At 80 miles/hour still can cause severe damages down there, the good thing tropical wind width is only a third of wilma.


The amazing part from Wilma is that inflicted heavy damage on South Florida with only sustained winds generally below 85 mph, according to first complete report releqased yesterday.
Maximum gusts in Broward reached only 108 mph in Broward, according to the National Weather Service.
25. dcw
7:37 PM GMT on October 29, 2005
Moving west now, Recon found a weak hurricane, and the eye has vanished from satellite imagyer. WTF IS GOING ON?? Conditions are perfect, yet Beta barely strengthens at all.
Member Since: August 2, 2001 Posts: 2 Comments: 3
24. Skyepony (Mod)
7:32 PM GMT on October 29, 2005
Alot of long term models through the gfs are showin a fl hit off of beta or energy left from beta. The MRF looks like the navy gfs 00Z run~ panhandle. The 12Z Navy gfs has a Tampa to Jacksonville. Lastnight's navy gfs ~ it liked very Wilma like. Must point out the navy nogaps say all clear for us.
Member Since: August 10, 2005 Posts: 173 Comments: 38151
23. iyou
7:27 PM GMT on October 29, 2005
jetra2 - that's - http://www.hurricanehunters.com/wilma.htm - I have a tendency to drop that pesky 'e' in hurricane!
Member Since: July 25, 2005 Posts: 0 Comments: 5219
22. seflagamma
7:26 PM GMT on October 29, 2005
quick post.
I will be leaving work tonight around 7pm and going home (yea)...I return to work next Wed. So, unless I get power and internet service between now and then,I will not be able to lurk or post. So, if you don't hear from me in 3 days, I am home without power still.

Hope everyone has a great weekend. thanks for all of the information this week. Take Care,
Gamma
Member Since: August 29, 2005 Posts: 299 Comments: 40917
21. iyou
7:21 PM GMT on October 29, 2005
jetra2 - The Pinhole Eye is a sign of rapid intensification. Just a little reading for the most recent example at - http://www.hurricanhunters.com/wilma.htm -Steve Gregory had this to say about Wilma in his blog on Oct. 19, 2005/2:20A.M. CDT. "892mb and 168Kts, a 2NM eye--that is beyond comprehension and no doubt has never been observed before. They (recon) are 'dive bombing in and out of the center to some degree--with the climb to 700mb to keep at least several thousand feet off the surface. In some respects this is almost taking on the characteristics of tornadoe."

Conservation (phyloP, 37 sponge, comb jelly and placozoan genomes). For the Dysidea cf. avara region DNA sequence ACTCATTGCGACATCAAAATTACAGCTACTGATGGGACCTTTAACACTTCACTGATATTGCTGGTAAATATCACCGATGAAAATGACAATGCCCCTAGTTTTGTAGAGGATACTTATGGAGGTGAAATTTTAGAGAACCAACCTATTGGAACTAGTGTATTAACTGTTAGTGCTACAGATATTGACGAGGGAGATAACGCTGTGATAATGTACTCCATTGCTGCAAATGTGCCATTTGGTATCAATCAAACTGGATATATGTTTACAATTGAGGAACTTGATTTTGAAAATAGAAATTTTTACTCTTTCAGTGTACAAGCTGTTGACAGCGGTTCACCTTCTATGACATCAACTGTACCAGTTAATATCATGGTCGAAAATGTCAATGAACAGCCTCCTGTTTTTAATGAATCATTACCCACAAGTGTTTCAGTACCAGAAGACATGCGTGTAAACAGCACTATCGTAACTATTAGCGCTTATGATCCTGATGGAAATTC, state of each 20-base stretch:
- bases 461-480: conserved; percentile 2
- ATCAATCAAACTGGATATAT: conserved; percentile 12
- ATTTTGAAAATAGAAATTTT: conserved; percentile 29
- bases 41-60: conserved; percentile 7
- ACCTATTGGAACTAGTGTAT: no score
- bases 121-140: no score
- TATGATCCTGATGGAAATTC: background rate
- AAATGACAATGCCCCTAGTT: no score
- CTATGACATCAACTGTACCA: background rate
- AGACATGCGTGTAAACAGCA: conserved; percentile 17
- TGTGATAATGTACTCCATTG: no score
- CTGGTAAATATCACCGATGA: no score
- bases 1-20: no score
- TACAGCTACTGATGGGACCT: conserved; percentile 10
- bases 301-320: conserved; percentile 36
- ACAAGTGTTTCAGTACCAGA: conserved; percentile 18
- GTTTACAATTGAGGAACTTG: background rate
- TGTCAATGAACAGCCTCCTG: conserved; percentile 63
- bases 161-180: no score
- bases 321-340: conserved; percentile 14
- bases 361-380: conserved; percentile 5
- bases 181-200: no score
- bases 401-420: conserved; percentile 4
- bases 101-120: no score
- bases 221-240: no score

Member Since: July 25, 2005 Posts: 0 Comments: 5219
20. OGal
6:59 PM GMT on October 29, 2005
Hydro, would Beta then be picked up by the Westerlies and would that be why she would head for Cuba or Florida.
Member Since: August 28, 2005 Posts: 72 Comments: 19223
19. Hydrocvl
6:27 PM GMT on October 29, 2005
Ogal, the big unknown at this time, is if Beta survives the mountains. Like in 2005 anything goes, Stan amazingly survived at even higher terrain.

The west turn, across some mountains in Honduras, still is following the bamd, lbar models, which are the same models that estimate Beta surviving the land travel, then goes out near yucatan/belize and then later on into Florida.
18. jetra2
6:18 PM GMT on October 29, 2005
I'm curious to know why the Pinhole Eye is so dreaded? Is it just that it has such a tight circulation that winds are really high or what?

Thanks,
Jason
17. OGal
6:10 PM GMT on October 29, 2005
Lots of football on, but still need to watch "The Beta". Didn't Dr. Jeff say that the mountains were way to high for Beta to tackle. Would they just tear this storm apart or will she continue on east of the main mountain range. Is Florida out of the picture yet??
Member Since: August 28, 2005 Posts: 72 Comments: 19223
16. Hydrocvl
5:48 PM GMT on October 29, 2005
Now beta made the expected west turn, we'll see if stays east or west of mountains.
15. dcw
4:50 PM GMT on October 29, 2005
Pinhole Eye=bad bad bad.

We're talking about the wave's shear stopping Beta...did Alpha stop Wilma? If Beta does start to RI, the outflow will destroy that wave real, real fast.
Member Since: August 2, 2001 Posts: 2 Comments: 3
14. Hydrocvl
4:34 PM GMT on October 29, 2005